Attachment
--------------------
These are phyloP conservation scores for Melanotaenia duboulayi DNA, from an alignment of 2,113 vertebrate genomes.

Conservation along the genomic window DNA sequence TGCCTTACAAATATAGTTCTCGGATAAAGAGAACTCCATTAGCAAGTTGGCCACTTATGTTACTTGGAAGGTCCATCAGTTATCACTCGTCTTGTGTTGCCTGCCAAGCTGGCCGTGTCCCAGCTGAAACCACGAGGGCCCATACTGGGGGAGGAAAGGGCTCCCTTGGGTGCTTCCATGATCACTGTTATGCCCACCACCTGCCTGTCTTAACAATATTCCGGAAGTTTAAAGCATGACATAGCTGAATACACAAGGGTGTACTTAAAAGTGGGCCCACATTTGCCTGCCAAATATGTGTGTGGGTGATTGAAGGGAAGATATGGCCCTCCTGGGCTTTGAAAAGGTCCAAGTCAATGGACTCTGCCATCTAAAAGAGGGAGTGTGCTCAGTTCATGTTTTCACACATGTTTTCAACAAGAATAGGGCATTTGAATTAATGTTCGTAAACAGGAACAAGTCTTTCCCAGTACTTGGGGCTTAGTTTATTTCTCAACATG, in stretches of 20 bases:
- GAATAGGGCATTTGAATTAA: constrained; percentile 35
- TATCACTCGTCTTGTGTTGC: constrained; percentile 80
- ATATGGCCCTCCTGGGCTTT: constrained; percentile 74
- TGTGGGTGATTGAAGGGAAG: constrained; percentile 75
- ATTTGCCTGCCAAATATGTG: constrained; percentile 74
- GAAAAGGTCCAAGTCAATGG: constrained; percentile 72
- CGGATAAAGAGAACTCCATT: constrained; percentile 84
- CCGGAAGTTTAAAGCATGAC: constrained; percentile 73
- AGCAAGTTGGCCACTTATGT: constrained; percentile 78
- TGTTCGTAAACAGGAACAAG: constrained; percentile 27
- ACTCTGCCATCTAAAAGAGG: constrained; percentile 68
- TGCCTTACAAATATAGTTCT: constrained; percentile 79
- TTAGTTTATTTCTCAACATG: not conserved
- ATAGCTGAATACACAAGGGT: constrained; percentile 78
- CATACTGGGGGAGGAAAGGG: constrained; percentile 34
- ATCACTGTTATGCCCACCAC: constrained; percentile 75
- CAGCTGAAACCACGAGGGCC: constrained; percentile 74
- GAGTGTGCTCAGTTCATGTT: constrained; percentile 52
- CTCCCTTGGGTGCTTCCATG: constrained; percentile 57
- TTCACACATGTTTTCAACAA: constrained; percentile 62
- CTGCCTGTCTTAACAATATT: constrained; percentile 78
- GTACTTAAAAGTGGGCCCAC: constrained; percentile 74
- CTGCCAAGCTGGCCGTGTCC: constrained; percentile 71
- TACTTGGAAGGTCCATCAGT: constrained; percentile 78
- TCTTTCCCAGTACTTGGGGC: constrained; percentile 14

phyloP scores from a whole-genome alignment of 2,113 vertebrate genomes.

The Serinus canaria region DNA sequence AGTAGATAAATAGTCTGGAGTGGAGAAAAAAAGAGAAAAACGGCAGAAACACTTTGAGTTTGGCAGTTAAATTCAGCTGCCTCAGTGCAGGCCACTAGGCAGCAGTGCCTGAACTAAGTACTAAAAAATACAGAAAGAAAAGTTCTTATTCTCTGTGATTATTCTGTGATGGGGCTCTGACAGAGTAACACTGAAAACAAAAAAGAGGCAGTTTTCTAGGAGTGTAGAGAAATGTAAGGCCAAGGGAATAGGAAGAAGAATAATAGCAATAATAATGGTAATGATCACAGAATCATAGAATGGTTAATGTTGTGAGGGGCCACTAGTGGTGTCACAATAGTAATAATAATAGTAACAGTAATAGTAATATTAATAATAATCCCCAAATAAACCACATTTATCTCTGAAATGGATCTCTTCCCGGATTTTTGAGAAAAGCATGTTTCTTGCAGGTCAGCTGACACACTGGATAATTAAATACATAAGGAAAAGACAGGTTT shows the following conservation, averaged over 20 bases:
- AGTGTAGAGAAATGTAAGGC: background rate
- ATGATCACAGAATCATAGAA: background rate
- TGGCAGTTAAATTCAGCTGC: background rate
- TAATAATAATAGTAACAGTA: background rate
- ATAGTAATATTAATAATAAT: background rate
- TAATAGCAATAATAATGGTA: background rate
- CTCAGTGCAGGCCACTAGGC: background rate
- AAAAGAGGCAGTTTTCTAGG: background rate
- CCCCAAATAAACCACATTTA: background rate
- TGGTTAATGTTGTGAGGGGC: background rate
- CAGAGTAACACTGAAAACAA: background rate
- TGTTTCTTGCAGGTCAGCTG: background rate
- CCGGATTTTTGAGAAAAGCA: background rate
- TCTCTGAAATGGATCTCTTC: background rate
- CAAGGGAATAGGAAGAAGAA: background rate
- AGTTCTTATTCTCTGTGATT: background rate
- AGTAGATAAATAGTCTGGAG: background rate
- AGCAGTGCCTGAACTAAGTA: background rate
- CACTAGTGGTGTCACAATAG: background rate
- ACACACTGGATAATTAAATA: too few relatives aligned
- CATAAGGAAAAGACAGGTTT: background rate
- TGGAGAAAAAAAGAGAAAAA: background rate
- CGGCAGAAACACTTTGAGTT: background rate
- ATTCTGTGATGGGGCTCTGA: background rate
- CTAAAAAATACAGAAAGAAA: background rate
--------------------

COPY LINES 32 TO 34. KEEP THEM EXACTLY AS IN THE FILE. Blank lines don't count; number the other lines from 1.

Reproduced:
- TGGCAGTTAAATTCAGCTGC: background rate
- TAATAATAATAGTAACAGTA: background rate
- ATAGTAATATTAATAATAAT: background rate